No Surrender 2021
February 13, 2021
Impact Wrestling ran their second monthly special of 2021 with No Surrender 2021 featuring Rich Swann defending the Impact World Championship against Tommy Dreamer in the main event. Matt Striker and D’Lo Brown were on commentary.
Decay (Rosemary, Crazzy Steve and Black Taurus) def. XXXL and Tenille Dashwood w/ Kaleb
This was an objectively fine trios match that was a showcase for Black Taurus. He’s a genuinely excellent addition to the roster and I long for him getting proper spotlight in big singles matches. Tenille trying to distract Taurus with a red t-shirt popped me, even if it did nothing for anyone else. What dragged this down was the closing stretch – the dive sequence was incredibly slow and there seemed to be a lot of standing and staring going on. The camera work, solely focusing on what was happening outside, didn’t help. Taurus capitalized on Rosemary misting Romero, putting Larry D down with a twisting brainbuster. **
Brian Myers & Hernandez def. Eddie Edwards & Matt Cardona
I love Matt Cardona’s theme music. As anyone who’s listened to my appearances on the excellent Music of the Mat podcast will know, I’m a sucker for themes with lyrics. Give me that over generic instrumental tracks any day. I also really enjoyed this match.
It was very formulaic, but I don’t mean that in a bad way. The faces got a strong start before Myers and Hernandez took control, with Eddie Edwards taking on the role of face in peril. After getting cut off a couple of times, he got the hot tag to Cardona who came in like a house of fire. I thought Cardona was going to get the win after Edwards took out Hernandez on the outside but Myers countered the Rough Ryder with a flapjack onto the exposed turnbuckle, following up with the Roster Cut lariat for the victory. ***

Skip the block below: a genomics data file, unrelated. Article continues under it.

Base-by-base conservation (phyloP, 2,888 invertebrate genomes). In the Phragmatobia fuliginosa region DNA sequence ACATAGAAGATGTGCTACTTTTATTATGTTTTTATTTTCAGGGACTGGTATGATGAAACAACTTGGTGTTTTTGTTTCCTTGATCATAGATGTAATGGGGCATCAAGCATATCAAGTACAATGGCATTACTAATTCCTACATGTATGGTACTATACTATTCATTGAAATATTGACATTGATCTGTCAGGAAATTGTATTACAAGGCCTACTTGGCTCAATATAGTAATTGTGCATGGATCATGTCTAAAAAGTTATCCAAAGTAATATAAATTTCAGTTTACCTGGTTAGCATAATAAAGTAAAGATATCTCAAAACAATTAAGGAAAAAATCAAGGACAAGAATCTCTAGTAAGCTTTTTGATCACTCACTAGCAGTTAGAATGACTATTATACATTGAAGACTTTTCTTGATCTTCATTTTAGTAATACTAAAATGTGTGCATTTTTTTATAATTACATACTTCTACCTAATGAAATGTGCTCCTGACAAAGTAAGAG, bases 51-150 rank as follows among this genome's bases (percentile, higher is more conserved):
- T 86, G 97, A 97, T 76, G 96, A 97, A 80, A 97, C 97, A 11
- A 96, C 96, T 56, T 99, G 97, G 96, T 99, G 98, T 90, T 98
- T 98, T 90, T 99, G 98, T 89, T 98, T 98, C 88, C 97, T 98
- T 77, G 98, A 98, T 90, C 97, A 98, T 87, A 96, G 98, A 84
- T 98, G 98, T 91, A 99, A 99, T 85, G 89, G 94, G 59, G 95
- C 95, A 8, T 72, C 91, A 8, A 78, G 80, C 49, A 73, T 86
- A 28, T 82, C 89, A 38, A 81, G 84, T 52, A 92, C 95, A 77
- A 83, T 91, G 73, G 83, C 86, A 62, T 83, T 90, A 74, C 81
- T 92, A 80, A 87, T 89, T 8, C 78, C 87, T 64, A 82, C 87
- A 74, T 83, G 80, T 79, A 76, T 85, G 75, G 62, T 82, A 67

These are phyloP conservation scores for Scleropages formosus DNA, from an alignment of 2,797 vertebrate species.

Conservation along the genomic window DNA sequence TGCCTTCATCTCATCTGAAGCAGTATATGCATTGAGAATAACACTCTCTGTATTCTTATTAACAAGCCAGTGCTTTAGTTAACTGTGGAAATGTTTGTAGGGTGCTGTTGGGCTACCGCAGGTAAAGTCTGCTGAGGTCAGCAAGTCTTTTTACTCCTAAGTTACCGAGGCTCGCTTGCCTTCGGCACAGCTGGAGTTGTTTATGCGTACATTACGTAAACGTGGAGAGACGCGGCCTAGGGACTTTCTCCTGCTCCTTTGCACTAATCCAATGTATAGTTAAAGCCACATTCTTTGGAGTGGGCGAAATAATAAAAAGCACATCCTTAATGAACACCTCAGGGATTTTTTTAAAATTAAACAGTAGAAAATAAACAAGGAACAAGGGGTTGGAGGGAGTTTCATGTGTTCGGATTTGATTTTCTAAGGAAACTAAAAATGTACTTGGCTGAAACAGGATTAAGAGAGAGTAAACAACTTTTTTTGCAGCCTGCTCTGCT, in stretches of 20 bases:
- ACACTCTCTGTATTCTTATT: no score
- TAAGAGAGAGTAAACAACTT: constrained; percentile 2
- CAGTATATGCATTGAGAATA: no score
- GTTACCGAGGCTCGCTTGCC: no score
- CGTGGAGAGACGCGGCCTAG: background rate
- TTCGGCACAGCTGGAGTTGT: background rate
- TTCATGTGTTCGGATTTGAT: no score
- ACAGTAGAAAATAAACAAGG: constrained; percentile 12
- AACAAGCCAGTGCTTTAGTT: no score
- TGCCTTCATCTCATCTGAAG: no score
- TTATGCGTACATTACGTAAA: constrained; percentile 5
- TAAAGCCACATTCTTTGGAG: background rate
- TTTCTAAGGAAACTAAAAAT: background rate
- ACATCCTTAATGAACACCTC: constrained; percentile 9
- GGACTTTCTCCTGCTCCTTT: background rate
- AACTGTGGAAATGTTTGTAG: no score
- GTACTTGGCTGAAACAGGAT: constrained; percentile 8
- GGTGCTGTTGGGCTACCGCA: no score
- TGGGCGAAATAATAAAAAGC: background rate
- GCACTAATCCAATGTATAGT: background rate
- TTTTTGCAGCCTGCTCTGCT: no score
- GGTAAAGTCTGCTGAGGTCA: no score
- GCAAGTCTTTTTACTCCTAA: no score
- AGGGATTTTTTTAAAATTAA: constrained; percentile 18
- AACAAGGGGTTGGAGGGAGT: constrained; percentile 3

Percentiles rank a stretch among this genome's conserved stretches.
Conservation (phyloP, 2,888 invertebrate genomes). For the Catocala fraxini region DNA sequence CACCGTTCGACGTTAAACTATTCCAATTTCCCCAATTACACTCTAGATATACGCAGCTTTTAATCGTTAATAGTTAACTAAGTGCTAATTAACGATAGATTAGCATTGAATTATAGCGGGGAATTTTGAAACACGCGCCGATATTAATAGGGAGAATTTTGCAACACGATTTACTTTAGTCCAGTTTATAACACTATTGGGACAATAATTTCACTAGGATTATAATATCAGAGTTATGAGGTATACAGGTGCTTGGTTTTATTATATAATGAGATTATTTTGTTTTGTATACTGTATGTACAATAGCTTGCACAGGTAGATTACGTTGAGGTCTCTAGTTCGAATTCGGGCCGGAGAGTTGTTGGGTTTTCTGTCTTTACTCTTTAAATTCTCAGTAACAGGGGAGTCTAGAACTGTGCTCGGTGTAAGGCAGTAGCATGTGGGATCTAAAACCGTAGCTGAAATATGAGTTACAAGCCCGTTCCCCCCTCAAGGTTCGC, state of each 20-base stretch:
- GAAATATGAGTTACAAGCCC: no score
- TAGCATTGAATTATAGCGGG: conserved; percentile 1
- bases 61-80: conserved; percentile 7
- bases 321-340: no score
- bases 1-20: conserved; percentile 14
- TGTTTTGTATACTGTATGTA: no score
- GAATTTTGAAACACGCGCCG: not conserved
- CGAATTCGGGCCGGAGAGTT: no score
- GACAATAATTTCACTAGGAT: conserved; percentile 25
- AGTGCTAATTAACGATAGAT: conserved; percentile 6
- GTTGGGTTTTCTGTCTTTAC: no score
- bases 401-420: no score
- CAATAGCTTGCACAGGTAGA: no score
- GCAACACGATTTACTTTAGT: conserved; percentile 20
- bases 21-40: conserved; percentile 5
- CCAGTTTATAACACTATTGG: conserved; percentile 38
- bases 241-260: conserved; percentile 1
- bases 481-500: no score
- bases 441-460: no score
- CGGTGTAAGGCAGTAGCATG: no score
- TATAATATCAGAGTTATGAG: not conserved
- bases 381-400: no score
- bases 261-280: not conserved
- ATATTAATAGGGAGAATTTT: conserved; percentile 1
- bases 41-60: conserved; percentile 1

Jake Something def. Deaner w/Violent By Design
Personally, I’d have liked Something to look more dominant here in the first outing of his new gimmick, but this was still a gentleman’s three. Something controlled the ring early on before an Eric Young neckbreaker on the outside handed Deaner the advantage. He worked over his former tag team partner before Something delivered the big comeback, pinning him in the middle of the ring with the Black Hole Slam. ***
Post-match, Violent By Design beat Something down, Joe Doering putting him through a table with an Avalanche Powerbomb.
Josh Alexander wins the Triple Threat Revolver Match
My pre-match Reverse Battle Royal vibes were unfounded in the end but this match still didn’t quite click for me. I felt that the first few triple threats were too brief, just consisting of a couple of big spots before someone got pinned and the next individual came out. That often meant that each three-man pairing got bogged down in the trope of two being in the ring and the other nowhere to be seen. The final three, consisting of Ace Austin, Josh Alexander and Trey Miguel, was the strongest of the lot as they got time to work with. In the end, Alexander spiked Austin with the Alexander The Great piledriver for the win and the next shot at the X-Division title. While the end was good, the whole match was too disjointed for me to go higher than ***.
Knockouts Tag Team Championships – Texas Tornado No DQ
Kiera Hogan & Tasha Steelz (C) def. Havok & Nevaeh
This picked up towards the finish but it was very clunky early on and, in truth, not particularly good. Much like in the opening contest, there was a lot of standing and staring going out, as though they were working out in real-time what came next. While they used some weapons, including in the finish with Steelz pinning Nevaeh after a cutter on the Disabled Parking sign, I just didn’t feel they maximized the stipulation. It was passable though, so **.
Post-match, Nevaeh left on her own, teasing a potential split with Havok. That seems odd to me as Impact aren’t exactly overflowing with depth in the Knockouts tag division but it’s not my call to make…
TJP (C) def. Rohit Raju w/Mahabali Shera
Everything about this worked. Raju, who delivered the best performance of his Impact run here, sparked a frantic start by attacking before the bell. Not only did it set a strong pace, it also added a level of desperation to TJP’s work throughout the match.
— IMPACT (@IMPACTWRESTLING) February 14, 2021